Substance is lacking. Yes, McGreevey was a horrible governor. But ol’ Jimbo isn’t running this time around. Corzine is not going to be latching onto McGreevey’s initiatives, so bringing his name up in campaign literature is only a cheap ploy to play politics. Fine, some of that will occur. So be it. But at some point, you have to actually say something of substance.

A few months ago I wrote to the Forrester campaign stating pretty much this sentiment. I was promised that soon there would be details about Doug’s plans. I haven’t seen it yet.

There is a primary coming up in a few months. How am I supposed to make an informed decision between Messrs. Forrester, Schundler, Schroeder, Murphy, Lonegan, DiGaetano, and Caliguire? Based on what I truly know about these fellows, I might as well cast my ballot in November for Ed “NJWeedman” Forchion. At least he has a position.

No, I am not naive. I know that committing too early to a position permits the opposition time to pick you apart. They will not have to commit to anything, other than the opposite of what you say. But aren’t we supposed to be reforming the way government works? If so, be bold, take your lumps, and carefully explain the details of your plan. While many folks simply do not pay attention, I refuse to believe that the electorate is so disinterested that it will not pay attention. Let me be bold. I will not vote for any candidate who does not detail his position on issues. Sweeping poli-speak isn’t going to get my vote. I need more. If the fashionable candidates do not want to commit, then my support will go elsewhere.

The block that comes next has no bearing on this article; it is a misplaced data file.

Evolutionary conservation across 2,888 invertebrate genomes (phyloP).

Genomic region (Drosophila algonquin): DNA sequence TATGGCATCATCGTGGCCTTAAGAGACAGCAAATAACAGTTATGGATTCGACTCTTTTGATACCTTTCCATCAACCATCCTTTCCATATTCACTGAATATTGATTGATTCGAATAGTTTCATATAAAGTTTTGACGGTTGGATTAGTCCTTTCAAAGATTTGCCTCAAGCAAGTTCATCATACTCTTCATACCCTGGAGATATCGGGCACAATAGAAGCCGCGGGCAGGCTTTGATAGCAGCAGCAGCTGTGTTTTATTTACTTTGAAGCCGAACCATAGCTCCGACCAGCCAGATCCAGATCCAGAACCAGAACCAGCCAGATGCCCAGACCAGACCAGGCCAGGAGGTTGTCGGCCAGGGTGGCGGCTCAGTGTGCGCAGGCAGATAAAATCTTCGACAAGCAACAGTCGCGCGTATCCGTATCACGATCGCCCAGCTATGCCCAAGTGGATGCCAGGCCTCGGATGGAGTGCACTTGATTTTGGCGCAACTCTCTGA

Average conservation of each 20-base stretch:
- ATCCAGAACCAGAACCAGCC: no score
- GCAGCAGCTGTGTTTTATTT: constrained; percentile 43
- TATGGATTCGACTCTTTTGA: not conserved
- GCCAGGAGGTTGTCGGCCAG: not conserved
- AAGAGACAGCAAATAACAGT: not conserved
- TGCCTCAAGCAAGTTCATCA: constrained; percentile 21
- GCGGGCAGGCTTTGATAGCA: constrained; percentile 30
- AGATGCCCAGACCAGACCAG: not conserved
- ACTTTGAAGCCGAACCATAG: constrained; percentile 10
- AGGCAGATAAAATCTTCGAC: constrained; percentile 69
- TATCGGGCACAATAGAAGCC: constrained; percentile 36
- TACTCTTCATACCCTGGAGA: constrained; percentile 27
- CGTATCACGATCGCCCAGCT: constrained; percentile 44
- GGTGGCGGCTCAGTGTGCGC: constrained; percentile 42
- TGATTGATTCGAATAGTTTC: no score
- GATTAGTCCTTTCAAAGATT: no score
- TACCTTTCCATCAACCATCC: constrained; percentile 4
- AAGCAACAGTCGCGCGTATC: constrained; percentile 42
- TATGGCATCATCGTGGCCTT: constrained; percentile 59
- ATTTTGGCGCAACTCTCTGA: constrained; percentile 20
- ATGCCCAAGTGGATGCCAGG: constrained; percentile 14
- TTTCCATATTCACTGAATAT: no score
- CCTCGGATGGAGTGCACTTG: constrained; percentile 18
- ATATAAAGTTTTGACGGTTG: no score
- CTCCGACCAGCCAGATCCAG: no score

Folks, we are being underestimated and treated as though our votes are not important. We are registered Republicans, therefore, we will back the chosen candidate. Hogwash! The New Jersey Republican party has been ineffective for years and it is for this very reason. Perhaps I am not a good Republican, but I am a good citizen. Mr. Forrester, time is running out on my support.